The amendment also excluded from the “data broker” definition companies engaged in “reporting, news-gathering, speaking,” and other activities intended to inform the public on matters of concern; providing 411 directory services; using personal information internally, including by “selling or providing data for a transaction or service requested by or concerning the individual whose personal information is being transferred”; and “providing publicly available information via real-time or near-real-time alert services for health and safety purposes.” These last several exclusions raise more questions. For example, many data brokers sell individuals’ information for a transaction “concerning” that individual, and it does not mean the individual is fully informed about the existence and extent of that data-sharing. If a company buys data from a third-party data broker to verify the identity of someone creating an account, or if a prospective employer buys information about job applicants from a third-party data broker to inform a hiring decision, the data in both cases “concerns” an individual who may not necessarily be aware of what is happening. Again, the legislators are clearly concerned about cases in which data brokers may publicly publish their information but have created a number of potential gaps in the legislation.
The provision then imposed restrictions on government agencies and restrictions on data brokers and other businesses. On government agencies:
- At-risk individuals could notify executive agencies (defined in 5 U.S.C. § 105) and “any agency in the judicial branch of legislative branch” of their “at-risk individual” status and have the agencies mark covered information about them as private. The agencies would then have been prohibited from publicly posting covered information about an at-risk individual.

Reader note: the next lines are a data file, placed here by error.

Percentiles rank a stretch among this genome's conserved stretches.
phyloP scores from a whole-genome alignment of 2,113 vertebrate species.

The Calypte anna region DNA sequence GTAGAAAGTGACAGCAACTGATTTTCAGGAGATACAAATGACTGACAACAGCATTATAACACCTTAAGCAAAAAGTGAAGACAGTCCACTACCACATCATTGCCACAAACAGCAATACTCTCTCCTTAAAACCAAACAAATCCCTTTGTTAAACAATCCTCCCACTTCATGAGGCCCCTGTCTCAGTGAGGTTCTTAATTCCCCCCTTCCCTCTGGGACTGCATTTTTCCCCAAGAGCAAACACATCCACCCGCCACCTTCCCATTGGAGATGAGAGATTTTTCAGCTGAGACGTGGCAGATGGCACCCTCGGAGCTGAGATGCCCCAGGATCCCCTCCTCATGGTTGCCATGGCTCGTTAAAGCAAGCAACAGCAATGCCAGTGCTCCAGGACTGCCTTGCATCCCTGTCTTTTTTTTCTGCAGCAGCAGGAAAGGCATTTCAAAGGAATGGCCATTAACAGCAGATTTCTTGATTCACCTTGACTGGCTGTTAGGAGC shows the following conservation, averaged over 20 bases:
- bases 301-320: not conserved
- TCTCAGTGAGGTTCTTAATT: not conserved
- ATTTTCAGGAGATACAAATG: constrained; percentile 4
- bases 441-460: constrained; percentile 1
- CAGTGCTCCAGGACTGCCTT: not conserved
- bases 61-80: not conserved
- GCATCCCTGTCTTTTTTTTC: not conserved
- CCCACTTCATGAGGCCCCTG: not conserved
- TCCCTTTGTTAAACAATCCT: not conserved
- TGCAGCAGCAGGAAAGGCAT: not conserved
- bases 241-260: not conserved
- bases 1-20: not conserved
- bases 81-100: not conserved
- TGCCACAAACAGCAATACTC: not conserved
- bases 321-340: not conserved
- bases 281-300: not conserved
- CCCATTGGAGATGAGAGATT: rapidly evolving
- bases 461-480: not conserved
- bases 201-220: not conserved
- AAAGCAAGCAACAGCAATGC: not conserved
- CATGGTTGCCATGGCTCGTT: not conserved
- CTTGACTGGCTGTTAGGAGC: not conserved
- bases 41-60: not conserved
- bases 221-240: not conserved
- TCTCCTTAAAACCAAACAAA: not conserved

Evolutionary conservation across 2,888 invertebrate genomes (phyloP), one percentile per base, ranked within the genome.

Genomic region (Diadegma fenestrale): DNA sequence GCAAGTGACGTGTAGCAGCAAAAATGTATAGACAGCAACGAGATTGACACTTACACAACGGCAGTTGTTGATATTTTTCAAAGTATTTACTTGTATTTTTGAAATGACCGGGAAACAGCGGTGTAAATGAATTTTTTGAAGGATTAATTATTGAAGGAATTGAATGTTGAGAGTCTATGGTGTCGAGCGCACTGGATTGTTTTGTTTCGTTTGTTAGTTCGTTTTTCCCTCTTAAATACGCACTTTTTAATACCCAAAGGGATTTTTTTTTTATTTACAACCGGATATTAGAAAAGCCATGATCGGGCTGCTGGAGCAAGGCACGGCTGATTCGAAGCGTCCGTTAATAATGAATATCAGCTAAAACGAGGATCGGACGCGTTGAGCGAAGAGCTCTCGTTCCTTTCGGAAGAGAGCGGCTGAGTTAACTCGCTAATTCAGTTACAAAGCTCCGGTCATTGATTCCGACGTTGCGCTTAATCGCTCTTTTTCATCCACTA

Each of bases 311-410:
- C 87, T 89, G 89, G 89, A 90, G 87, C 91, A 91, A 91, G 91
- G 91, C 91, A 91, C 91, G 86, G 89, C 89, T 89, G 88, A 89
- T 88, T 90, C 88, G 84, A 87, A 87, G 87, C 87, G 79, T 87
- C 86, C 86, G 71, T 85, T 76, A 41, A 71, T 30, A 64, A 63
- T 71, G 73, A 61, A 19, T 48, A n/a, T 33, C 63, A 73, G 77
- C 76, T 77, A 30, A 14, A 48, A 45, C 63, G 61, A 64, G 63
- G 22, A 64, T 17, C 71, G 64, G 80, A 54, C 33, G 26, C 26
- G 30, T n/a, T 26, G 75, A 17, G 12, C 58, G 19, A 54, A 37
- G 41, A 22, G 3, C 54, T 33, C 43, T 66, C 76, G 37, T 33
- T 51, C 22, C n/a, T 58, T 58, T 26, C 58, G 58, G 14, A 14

- After receiving notification that an individual is “at-risk,” covered agencies had to remove that person’s covered information from public posting within 72 hours.
- The rules did not apply to agencies providing covered information to a third party when there was a court order, a signed release from the individual, a confidentiality agreement with third party, or when the jurisdiction of the Gramm-Leach Bliley Act applied.
- Members of Congress’s staff (“legislative officers”) could provide agencies, data brokers, persons, businesses, or associations with a list of members and their immediate family, and that constitutes notice under the amendment.
Second, the provision made it illegal for a “data broker” to “knowingly sell, license, trade for consideration, or purchase covered information of an at-risk individual.” Again, recalling the discussion above, this would not have included (among others) any first-party collector of data selling data about their own customers—to include mobile apps selling their own users’ geolocation data—or any data broker covered by the FCRA. Additionally, it stated that “no person, business, or association shall publicly post or publicly display on the internet the covered information of an at-risk individual” if they or their immediate family member had requested that said information not be disclosed.